Friday, June 26, 2009

What A Letter Brings, Part One

I received a letter from my father yesterday. From several yards away I caught sight of the envelope tossed onto a heap of newspapers and mail and instantly went into alert. I don’t need to see the envelope from close up to know it’s from Hungary. It’s in the handwriting. It wasn’t my father’s handwriting. He doesn’t write his own envelopes anymore. It was that I recognized that type of handwriting that I associate with Hungary and with Europe in general. I see that handwriting on an envelope and I am pretty sure there is a message from my father. Letters like this only arrive a few times a year.

I open the letter immediately, standing in the kitchen while Fred opens the oven and stirs something in a frying pan.

The letter is typed, another clue that my father is not well enough to write. I imagine someone else typing it, probably the woman who comes every week or so to do his secretarial things. She speaks English. She has been working for my father for twenty-five years and – with her husband -- has become a close friend of his. A surrogate daughter perhaps.

He is writing because he received the copy of my book that I sent. I only sent it because my mother asked me to, even slipped me a $20-bill to make sure I did it. It’s true – I probably wouldn’t have sent it except that I knew I had her money. Plus, she had gone and told him about it. I wouldn’t have done that either, but there it was, she had told him just as if he didn’t appear in the book.

My father isn’t a huge figure in the book, but there’s a few paragraphs I’d just as soon he didn’t read, ones in which he stars. But my mother somehow didn’t get that and just thought well, if someone writes a book their parents will be proud and ought to know about it.

My father’s letter was short, less than a page, typed and double-spaced, with many grammatical mistakes he never would have made 25 years ago when he returned to Budapest after 30 years in the States.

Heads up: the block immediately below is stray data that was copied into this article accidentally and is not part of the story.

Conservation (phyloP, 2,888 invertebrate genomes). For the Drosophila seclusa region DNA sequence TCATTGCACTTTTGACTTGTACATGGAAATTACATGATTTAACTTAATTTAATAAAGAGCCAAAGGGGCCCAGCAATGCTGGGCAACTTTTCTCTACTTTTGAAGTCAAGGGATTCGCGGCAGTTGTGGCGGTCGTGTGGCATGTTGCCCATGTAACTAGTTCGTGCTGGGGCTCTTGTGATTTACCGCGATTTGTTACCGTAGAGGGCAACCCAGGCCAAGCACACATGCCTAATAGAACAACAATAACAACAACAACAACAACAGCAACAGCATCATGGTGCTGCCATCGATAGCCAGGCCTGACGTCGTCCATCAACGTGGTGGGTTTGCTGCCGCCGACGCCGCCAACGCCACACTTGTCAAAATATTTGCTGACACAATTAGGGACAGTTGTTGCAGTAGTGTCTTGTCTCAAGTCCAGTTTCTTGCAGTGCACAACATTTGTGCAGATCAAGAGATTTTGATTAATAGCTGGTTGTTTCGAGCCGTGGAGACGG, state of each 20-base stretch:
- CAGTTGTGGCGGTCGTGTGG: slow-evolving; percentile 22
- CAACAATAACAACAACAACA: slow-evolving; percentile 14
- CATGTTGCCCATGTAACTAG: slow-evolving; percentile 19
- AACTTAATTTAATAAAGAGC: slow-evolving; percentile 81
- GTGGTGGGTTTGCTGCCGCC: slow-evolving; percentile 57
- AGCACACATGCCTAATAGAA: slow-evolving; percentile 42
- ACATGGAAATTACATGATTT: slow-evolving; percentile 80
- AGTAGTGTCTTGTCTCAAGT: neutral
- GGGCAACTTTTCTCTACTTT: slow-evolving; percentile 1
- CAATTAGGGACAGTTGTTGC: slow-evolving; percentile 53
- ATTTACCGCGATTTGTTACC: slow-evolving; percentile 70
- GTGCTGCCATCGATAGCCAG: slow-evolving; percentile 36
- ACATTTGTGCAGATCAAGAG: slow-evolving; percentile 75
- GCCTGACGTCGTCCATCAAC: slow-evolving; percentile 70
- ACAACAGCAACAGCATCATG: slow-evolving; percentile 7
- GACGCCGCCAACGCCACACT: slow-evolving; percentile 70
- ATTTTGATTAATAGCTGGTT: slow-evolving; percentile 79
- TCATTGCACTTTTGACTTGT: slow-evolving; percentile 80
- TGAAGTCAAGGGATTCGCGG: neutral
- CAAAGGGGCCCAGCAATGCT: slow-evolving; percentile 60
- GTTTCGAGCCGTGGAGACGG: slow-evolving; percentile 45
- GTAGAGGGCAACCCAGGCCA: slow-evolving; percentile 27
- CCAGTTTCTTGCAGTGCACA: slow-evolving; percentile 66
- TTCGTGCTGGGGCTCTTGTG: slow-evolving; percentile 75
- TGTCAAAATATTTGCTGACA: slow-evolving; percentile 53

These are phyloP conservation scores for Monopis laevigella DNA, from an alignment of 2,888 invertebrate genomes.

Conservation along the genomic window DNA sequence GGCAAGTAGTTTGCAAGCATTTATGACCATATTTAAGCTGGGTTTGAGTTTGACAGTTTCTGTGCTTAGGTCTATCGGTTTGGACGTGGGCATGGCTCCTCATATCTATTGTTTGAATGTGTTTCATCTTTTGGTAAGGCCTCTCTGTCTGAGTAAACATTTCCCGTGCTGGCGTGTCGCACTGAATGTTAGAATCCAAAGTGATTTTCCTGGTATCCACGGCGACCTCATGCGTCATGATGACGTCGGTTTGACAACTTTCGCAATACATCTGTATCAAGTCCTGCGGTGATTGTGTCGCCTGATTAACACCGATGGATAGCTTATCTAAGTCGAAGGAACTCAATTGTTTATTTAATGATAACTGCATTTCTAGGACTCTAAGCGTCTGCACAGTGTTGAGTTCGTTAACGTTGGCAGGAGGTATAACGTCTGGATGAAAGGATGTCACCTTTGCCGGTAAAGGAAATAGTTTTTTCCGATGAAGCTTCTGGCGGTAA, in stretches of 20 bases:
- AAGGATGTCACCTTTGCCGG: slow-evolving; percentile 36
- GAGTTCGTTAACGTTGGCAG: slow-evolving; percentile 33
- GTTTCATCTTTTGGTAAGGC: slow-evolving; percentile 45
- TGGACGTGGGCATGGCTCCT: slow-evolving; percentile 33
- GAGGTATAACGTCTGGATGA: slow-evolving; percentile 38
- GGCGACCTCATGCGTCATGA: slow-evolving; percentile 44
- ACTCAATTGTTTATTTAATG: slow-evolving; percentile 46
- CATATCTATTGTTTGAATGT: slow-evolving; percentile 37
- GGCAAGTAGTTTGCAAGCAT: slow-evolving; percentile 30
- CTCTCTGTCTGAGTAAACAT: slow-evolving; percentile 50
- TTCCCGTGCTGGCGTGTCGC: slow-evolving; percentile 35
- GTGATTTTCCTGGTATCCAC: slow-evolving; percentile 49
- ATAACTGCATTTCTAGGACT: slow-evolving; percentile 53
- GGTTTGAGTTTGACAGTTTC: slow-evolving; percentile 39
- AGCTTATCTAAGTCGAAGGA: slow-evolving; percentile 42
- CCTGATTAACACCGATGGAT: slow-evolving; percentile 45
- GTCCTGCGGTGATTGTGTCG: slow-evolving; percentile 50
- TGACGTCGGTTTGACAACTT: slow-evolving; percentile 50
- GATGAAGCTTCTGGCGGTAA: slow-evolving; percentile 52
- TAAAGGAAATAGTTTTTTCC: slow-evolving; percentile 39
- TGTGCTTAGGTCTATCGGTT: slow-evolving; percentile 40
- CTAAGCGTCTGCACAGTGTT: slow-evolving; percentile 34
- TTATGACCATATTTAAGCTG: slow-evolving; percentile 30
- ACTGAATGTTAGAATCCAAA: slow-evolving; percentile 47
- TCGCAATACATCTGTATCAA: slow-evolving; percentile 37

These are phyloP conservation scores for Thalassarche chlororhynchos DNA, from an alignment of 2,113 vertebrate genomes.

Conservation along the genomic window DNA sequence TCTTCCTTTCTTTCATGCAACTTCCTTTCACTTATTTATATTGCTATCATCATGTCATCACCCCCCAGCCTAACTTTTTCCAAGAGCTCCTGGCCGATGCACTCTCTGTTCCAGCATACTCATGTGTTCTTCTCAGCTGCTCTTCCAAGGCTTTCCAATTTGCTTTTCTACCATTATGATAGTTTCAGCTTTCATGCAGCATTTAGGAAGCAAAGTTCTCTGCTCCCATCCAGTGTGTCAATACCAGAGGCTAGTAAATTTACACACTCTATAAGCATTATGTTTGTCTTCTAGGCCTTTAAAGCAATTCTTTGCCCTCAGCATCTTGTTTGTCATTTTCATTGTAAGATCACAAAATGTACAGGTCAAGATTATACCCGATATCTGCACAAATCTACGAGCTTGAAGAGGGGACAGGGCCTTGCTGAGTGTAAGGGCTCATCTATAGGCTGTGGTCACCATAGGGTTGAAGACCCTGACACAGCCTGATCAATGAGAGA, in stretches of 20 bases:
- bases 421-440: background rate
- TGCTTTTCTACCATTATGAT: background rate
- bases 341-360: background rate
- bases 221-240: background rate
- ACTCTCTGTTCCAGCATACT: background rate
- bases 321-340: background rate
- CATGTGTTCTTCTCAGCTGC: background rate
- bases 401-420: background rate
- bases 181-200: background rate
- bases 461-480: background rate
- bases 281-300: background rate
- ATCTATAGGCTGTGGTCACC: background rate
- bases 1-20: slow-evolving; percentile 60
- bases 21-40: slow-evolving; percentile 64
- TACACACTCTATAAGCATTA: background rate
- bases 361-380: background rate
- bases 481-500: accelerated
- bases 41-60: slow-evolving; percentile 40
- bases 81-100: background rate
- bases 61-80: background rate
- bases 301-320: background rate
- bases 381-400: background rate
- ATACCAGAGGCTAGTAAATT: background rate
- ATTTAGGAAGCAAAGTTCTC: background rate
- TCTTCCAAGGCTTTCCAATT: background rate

He thanks me for the book. Says that he and his sister are reading it together – he must be translating out loud to her. He says they have read only 50 pages so far. They are reading slowly, he says. Proof, he says, that they are reading carefully. There is a tone of sincerity in his voice that I note, but still hold at arm’s length.

There, finally, is his signature, this definitely in his own hand. It is a spindly version of the proud hieroglyph that used to be his flourish.

For a moment I think to call. And immediately think no. I dislike our calls, our conversations, our contact so much. I can’t bear it, ever. Just because there will be a time when I will not be able to hear the voice that was the soundtrack of my childhood doesn’t make me want to listen to it now.

Or does it? I could call. Hear his voice. I don’t think there’s a lot of time left. It’s not that I want to hear or say anything in particular. Maybe just be there. Maybe.

1 comment:

bh said...

You're brave to share so openly in this form...
Lost both my parents within a short time recently. One I had a great relationship, the other not. Yet equally with both now gone, the last moments and exchange of words we had resonate deeply inside me. And I feel incredibly glad I had them. ...if that helps in any way.